Ensembles articles, publication et posters de Bioalternatives traitant plus particulièrement de la cicatrisation cutanée et des modèles in vitro et ex vitro développés

Cicatrisation cutanée, phases de granulation et maturation

La troisième phase de cicatrisation consiste à remplacer la matrice de fibrine provisoire par le tissu de granulation. Elle se déroule en plusieurs étapes: la réépithélialisation, la fibroplasie, le dépôt de collagène et l’angiogenèse.
cicatrisation inflammation

Cicatrisation cutanée, hémostase et phase inflammatoire

La phase hémostasique est la réponse immédiate à la blessure, pour stopper la perte de sang au niveau de la plaie dans les premières minutes qui suivent la lésion. Les dommages aux capillaires sanguins et l’hémorragie entraînent une vasoconstriction et la coagulation du sang.

Cicatrisation cutanée, généralités

La cicatrisation cutanée est un processus naturel, dynamique et complexe impliquant de nombreux acteurs pour restaurer les structures cellulaires et tissulaires de la peau : cellules souches, cellules différenciées, follicules pileux, matrice extracellulaire (ECM), protéines, cytokines, certains microARN, ainsi que les systèmes vasculaires et nerveux et des forces mécaniques.
udy-of-proliferation-and-3D-epidermal-reconstruction-from-foreskin

Study of proliferation and 3D epidermal reconstruction from foreskin, auricular and trunk keratinocytes in children

Severe burns in children are conventionally treated with split-thickness skin autografts or epidermal sheets. An alternative approach is to graft isolated keratinocytes. We evaluated foreskin and other anatomic sites as donor sources for autologous keratinocyte graft in children. We studied in vitro capacities of isolated keratinocytes to divide and reconstitute epidermal tissue.
epidermal healing in burns

Epidermal healing in burns: autologous keratinocyte transplantation as a standard procedure: update and perspective

For years, the question of how covering the wound surface became one of the major challenges in clinical research area and several procedures were proposed. The microskin graft is one of the oldest methods to cover extensive burns. [...] An alternative is to graft cultured human epidermal keratinocytes.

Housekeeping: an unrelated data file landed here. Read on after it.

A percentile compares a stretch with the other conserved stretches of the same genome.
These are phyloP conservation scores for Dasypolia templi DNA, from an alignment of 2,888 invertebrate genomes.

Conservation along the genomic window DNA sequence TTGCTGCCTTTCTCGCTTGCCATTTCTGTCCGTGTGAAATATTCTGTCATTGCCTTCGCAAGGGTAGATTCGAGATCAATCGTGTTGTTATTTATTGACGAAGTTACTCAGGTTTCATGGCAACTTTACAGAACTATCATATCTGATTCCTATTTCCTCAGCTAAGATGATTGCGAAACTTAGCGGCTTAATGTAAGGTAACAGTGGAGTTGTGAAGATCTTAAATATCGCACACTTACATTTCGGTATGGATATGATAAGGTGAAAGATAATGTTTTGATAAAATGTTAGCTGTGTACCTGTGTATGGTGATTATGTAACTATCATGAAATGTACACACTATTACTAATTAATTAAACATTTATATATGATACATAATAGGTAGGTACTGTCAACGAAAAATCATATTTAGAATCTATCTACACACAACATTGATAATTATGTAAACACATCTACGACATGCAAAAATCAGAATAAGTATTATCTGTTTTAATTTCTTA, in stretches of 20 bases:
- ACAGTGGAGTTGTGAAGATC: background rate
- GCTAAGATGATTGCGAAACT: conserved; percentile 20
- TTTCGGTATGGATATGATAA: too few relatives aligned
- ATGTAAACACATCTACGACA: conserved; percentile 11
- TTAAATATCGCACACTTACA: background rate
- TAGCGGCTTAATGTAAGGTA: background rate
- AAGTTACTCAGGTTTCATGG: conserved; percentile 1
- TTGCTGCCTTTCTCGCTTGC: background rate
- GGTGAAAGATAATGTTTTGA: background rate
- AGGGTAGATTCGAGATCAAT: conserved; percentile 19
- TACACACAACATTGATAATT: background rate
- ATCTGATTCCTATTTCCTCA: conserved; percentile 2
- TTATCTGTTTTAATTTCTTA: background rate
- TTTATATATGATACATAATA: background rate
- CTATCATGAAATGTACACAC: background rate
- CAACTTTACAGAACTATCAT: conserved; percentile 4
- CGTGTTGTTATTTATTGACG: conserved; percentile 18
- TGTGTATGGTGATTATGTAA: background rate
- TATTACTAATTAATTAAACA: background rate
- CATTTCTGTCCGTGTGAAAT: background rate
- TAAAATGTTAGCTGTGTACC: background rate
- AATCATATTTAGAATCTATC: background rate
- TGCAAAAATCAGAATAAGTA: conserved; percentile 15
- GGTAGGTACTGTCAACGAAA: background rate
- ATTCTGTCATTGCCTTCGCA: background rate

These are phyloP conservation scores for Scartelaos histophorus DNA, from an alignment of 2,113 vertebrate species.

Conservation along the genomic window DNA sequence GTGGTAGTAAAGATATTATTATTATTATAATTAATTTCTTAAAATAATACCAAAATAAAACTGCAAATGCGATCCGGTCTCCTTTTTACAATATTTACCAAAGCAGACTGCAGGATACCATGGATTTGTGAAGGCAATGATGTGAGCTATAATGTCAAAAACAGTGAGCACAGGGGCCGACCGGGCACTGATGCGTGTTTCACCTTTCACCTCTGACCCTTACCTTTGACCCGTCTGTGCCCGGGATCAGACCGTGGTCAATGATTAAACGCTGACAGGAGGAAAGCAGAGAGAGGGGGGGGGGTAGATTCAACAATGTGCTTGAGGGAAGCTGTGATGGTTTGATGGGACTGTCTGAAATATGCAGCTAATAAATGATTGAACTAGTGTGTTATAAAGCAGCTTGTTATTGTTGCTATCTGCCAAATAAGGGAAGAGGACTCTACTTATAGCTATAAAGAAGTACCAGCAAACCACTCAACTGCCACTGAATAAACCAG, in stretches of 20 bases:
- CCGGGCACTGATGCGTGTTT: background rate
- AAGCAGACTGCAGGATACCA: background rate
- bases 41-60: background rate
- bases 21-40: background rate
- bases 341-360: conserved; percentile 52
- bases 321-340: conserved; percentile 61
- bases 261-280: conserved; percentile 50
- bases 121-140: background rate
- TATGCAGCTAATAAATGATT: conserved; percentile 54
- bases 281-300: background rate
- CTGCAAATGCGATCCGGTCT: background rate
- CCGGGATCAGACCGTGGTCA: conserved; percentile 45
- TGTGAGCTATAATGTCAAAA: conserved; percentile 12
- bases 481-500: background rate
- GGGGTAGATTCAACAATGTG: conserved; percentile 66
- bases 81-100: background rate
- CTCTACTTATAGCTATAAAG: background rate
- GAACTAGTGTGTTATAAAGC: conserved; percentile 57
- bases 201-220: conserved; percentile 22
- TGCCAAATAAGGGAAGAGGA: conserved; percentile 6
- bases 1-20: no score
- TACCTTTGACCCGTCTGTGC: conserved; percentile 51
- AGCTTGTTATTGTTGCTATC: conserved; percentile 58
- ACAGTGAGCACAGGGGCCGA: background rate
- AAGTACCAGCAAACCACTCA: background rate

Abstract foreskin-isolated keratiocyte

Foreskin-isolated keratinocytes provide successful extemporaneous autologous paediatric skin grafts

We report a successful method for grafting paediatric males presenting large severe burns through direct spreading of autologous foreskin keratinocytes. This alternative method is easy to implement, improves the quality of skin and minimizes associated donor site morbidity. in vitro studies have highlighted the potential of foreskin tissue for graft applications and could help in tissue selection with the prospect of grafting burns for girls.
Foreskin in children

Quantitative and qualitative study in keratinocytes from foreskin in children: Perspective application in paediatric burns

Keratinocytes from foreskin have a high capacity for division. A potential source of cells to provide coverage in paediatric burns.
Human embryonic stem cell derivatives

Human embryonic stem-cell derivatives for full reconstruction of the pluristratified epidermis: a preclinical study

To assess whether the keratinocyte progeny of human embryonic stem cells (hESCs) could be used to form a temporary skin substitute for use in patients awaiting autologous grafts, we investigated the cells' capability of constructing a pluristratified epidermis.
Cultured keratinocyte cells from foreskin

Cultured keratinocyte cells from foreskin and future application for burns in children

The keratinocytes resulting from foreskin have a high capacity of division. These cells can divide a long time before differentiation. The observations enable us to propose with our patients the keratinocytes from foreskin for wound healing especially for burns in children.
Lipidocolloid dressing

Stimulation of the proliferation of human dermal fibroblasts in vitro by a lipidocolloid dressing

The effect of Urgotul on normal human dermal fibroblast proliferation was studied in vitro and compared with that of two other dressing: Mepitel and Tulle Gras.